Trump overstated net worth by up to $3.6 billion per year, NY AG alleges in new filing


Former President Donald Trump’s net worth was inflated by billions of dollars more than what the New York attorney general’s office initially found to be the case, the AG said in a new court filing Friday.

Citing an extensive analysis by valuation and accounting experts, the AG’s office found that Trump’s net worth in any given year between 2011 and 2021 was overstated by $1.9 billion to $3.6 billion.

This new, larger number is “still a conservative estimate,” New York Attorney General Letitia James wrote in the Friday filing, because those experts accepted at face value many of the elements of Trump’s financial statements “that would otherwise be rejected in a full-blown appraisal review.”

The new claims were part of a motion in opposition to Trump’s request for a summary judgment in his favor in the AG’s sweeping civil fraud lawsuit.

Filed in September 2022, the suit alleges that the former president, his adult sons and his businesses defrauded banks and insurance companies for years in an effort to obtain better loan terms and manipulate taxes for the Trump Organization. The prosecutor is seeking $250 million in damages.

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Attorneys for Trump did not immediately respond to CNBC’s request for comment on the latest motion.

James first asked the court for partial summary judgment against Trump in the case on Aug. 30, asserting that a “mountain of undisputed evidence” backed up her allegations.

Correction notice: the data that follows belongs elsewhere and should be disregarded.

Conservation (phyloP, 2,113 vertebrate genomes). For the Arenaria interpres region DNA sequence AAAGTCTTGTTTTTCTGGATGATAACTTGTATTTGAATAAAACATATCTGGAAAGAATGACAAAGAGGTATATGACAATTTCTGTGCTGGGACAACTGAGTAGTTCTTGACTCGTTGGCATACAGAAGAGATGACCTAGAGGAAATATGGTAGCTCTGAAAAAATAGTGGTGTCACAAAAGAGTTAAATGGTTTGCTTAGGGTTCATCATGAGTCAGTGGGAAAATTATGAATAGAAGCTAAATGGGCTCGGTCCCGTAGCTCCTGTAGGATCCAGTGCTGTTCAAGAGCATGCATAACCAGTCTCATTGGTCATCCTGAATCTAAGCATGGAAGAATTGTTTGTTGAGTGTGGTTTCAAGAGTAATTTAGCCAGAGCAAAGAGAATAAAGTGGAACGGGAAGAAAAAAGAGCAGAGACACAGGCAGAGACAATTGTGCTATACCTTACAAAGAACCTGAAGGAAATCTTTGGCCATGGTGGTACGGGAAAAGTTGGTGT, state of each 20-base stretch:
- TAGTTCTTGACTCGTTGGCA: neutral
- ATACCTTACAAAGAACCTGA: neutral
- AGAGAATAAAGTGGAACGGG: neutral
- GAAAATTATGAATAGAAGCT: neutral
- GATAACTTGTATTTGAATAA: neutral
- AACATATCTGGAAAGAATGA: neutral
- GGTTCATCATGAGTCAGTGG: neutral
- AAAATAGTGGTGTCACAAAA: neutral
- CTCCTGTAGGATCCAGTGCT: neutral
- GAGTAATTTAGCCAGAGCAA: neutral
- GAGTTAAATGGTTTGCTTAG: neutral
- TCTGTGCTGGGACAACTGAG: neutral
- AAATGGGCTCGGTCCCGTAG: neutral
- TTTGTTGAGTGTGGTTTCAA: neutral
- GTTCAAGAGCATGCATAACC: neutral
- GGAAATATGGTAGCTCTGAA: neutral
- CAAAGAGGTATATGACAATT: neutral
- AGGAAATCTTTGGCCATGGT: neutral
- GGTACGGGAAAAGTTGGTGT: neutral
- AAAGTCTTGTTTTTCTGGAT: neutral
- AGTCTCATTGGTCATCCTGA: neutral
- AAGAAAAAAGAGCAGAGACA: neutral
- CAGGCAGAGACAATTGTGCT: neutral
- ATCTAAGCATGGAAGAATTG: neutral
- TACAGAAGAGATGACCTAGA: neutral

In that filing, James wrote that “numerous deceptive schemes” used to inflate Trump’s total assets had a “staggering” cumulative effect, overstating his net worth by between $812 million and $2.2 billion per year.

On Friday, however, the attorney general wrote that Trump’s “deception is far greater” than what was laid out in her late August filing, which relied solely on the undisputed evidence in the case.

If one were to include factors likely to be taken into account by a bank or a real estate developer that was estimating current property values, Trump’s net worth is “overstated by billions more” than the August figures.

Based on the new, expert analyses, James alleged that the net worth that Trump reported every year on his “Statement of Financial Condition” was inflated by $3 billion or more for seven years straight, starting in 2013.

The trial is scheduled to begin on Oct. 2, making it Trump’s first case to reach trial since he left the White House.

On Wednesday, Judge Arthur Engoron rejected Trump’s bid to delay the trial, calling the request “completely without merit.”

James earlier this week asked Engoron to sanction Trump and others in the case for repeatedly putting forward the same failed legal arguments. As of Friday, he had not yet responded to the motion.


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